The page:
The salvaged treasure is currently stored in vaults in Florida. Provided the court approves the sales agreement, the specified treasure would be moved to California, to Professional Coin Grading Service headquarters, for the curation and certification process, Manley said.
Proceeds from the sale of specified treasure to CGMG for cash would be the first step to satisfy the claims of creditors, and then investors. Investors, who have been awaiting compensation for three decades, would only begin to receive payments if money remains after all creditor claims are satisfied.
A summary of the sales agreement sent to investors outlines that the first $15 million would be paid to Odyssey Marine Exploration LLC to satisfy its claims with a balance due of $15 million to the receivership.
The Dispatch Printing Co. would receive an initial $1.75 million from CGMG toward its loans. An initial $250,000 will be held by the receivership. The $13 million balance of the purchase price must be paid within a year of CGMG accepting receipt of the specified treasure. Once The Dispatch Printing Co. receives the remainder of its $5.75 million debt, the entirety of monthly payments and balance of the purchase price will be paid to the receivership.
The court documents filed Oct. 24, 2017, provide details on what treasure CGMG is supposed to receive according to the purchase agreement:
??45 gold ingots. The ingots include three ingots from California gold assayer Harris, Marchand & Co. from Sacramento and Marysville; five from Hy [Henry] Hentsch from San Francisco; seven from assayer Justh & Hunter in San Francisco and Marysville; and 30 from Kellogg & Humbert in San Francisco. The ingot with the highest appraised value is $1 million for a Hy Hentsch bar weighing 319.22 ounces, composed of .892 fine gold and stamped with a face value of $5,886.19.
??1,600 ounces of gold dust and mineral form gold (nuggets).
??1,956 San Francisco Mint gold coins, dollars to $20 double eagles.
??710 Philadelphia Mint gold coins, dollars to double eagles.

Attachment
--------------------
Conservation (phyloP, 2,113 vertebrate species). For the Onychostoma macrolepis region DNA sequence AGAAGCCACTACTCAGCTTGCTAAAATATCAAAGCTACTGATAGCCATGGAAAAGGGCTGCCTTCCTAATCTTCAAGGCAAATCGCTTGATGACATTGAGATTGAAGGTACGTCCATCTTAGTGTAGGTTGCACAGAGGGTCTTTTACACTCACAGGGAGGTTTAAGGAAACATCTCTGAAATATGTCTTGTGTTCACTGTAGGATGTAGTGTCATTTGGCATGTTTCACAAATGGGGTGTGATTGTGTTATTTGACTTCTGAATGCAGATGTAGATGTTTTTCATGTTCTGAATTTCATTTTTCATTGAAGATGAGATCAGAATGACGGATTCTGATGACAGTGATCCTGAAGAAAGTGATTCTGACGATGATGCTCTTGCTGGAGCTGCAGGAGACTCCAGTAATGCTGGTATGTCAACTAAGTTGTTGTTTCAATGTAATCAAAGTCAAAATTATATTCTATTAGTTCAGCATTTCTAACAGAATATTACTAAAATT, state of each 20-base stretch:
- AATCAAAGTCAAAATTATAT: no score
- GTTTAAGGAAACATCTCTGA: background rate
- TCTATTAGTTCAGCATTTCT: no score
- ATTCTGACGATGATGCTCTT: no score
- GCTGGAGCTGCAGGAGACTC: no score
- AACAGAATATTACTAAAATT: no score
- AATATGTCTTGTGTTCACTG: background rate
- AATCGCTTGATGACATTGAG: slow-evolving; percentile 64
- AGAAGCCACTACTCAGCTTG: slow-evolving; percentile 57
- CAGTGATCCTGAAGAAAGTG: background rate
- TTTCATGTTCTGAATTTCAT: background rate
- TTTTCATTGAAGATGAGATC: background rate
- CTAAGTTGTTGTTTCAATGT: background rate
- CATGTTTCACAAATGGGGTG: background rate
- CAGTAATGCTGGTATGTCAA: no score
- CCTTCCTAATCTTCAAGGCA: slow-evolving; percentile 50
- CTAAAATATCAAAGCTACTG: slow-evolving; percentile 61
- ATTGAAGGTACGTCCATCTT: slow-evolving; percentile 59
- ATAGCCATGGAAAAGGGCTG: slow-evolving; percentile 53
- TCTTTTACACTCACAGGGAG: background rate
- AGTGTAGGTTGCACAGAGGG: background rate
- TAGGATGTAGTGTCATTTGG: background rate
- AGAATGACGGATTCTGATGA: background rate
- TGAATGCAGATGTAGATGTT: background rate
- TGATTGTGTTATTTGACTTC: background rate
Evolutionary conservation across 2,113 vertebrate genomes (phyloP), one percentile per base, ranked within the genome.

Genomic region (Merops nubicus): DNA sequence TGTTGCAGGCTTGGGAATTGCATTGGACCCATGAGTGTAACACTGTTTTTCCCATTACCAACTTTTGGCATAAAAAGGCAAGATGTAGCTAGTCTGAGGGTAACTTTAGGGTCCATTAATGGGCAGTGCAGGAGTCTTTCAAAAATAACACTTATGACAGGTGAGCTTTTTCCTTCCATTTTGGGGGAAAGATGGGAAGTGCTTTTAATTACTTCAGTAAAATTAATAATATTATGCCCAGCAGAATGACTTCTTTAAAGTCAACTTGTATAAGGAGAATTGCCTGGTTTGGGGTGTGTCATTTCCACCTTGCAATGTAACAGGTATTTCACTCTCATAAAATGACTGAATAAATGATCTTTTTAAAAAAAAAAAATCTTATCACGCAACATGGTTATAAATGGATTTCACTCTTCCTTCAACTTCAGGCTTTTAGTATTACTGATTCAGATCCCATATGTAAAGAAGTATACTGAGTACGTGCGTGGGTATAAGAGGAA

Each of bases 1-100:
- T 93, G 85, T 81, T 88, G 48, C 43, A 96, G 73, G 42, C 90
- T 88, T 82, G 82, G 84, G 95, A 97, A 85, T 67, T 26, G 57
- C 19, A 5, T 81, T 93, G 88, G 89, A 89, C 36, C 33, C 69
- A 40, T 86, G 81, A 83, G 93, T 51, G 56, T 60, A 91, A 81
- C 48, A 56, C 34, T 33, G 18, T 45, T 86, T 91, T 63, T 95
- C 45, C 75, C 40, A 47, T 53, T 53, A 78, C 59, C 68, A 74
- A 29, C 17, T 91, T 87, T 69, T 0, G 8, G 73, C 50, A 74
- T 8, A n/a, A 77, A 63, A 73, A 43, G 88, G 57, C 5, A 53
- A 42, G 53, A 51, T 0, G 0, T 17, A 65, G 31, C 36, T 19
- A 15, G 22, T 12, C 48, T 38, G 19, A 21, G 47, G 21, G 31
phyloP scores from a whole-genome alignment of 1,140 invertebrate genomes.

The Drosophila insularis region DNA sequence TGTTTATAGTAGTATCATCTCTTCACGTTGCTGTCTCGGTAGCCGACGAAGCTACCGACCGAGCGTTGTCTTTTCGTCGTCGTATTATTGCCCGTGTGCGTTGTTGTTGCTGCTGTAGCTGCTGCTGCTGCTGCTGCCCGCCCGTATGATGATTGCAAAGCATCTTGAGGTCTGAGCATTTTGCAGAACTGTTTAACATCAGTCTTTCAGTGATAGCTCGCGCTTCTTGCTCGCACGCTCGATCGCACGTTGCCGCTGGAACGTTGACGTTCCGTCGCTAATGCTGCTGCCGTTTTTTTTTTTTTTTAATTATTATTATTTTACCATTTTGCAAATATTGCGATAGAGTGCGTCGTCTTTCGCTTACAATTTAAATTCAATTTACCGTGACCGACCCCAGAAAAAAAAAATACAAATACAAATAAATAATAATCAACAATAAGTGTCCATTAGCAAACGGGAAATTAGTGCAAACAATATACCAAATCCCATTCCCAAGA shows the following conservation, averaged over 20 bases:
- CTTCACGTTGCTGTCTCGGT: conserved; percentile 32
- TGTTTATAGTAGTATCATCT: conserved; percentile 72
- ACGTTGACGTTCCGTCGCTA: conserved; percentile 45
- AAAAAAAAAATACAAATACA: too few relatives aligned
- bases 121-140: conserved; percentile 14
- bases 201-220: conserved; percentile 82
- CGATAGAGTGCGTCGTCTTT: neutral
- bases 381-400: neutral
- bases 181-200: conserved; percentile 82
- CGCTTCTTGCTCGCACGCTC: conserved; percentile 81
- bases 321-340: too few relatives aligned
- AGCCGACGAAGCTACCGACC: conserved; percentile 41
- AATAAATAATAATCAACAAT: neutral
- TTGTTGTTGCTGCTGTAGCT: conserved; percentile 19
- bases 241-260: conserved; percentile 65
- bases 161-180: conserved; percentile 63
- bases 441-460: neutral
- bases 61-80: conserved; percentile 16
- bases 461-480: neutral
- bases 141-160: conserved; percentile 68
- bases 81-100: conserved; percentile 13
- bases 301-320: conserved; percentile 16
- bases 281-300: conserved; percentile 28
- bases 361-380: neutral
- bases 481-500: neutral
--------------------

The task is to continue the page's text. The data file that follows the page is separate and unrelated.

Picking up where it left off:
??31 Dahlonega Mint gold coins, $2.50 quarter eagles and $5 half eagles.
??23 Charlotte Mint gold coins, dollars to half eagles.
??92 New Orleans Mint gold coins, dollars to double eagles.
??104 pioneer gold coins denominated above $1.
??112 pioneer gold coins, $1 and less.
??22 undetermined U.S. gold coins, dollar to double eagles.
??81 foreign gold coins of various countries and denominations.
??10,705 U.S. silver coins of all denominations.
??1,690 foreign and undetermined silver coins of various denominations.
??10 U.S. copper cents and three undetermined copper coins.
New promotion, same curator
Manley said he plans to market the most recently salvaged treasure from the shipwreck much differently from how the 1986- to 1992-salvaged treasure was promoted.
When the earlier treasure was curated and promoted, the first 500 gold $20 coins were immediately brought to market before anything else.
For the material salvaged by Odyssey Marine Exploration LLC, Manley said he plans to have geologist/scientist Bob Evans, who curated all of the material first salvaged, to curate all of the gold coins before moving forward with any sales promotion.
“We will not focus on the silver until the gold coins are curated, certified, and [we] publish the results,” Manley said.
Evans was the chief scientist and historian aboard the salvage vessels for the expeditions to the wreck site.
Manley said there are many high-grade, finest known examples of certain dates and Mint marks in the current treasure that were not known during the first expeditions, including many Branch Mint issues, and California pioneer fractional gold coins in pristine condition.
Manley said he is planning a traveling exhibit that will likely be very different from the “Ship of Gold” display that showcased the first treasure in a cutaway replica of a portion of the vessel in which visitors could view selected items in an educational context.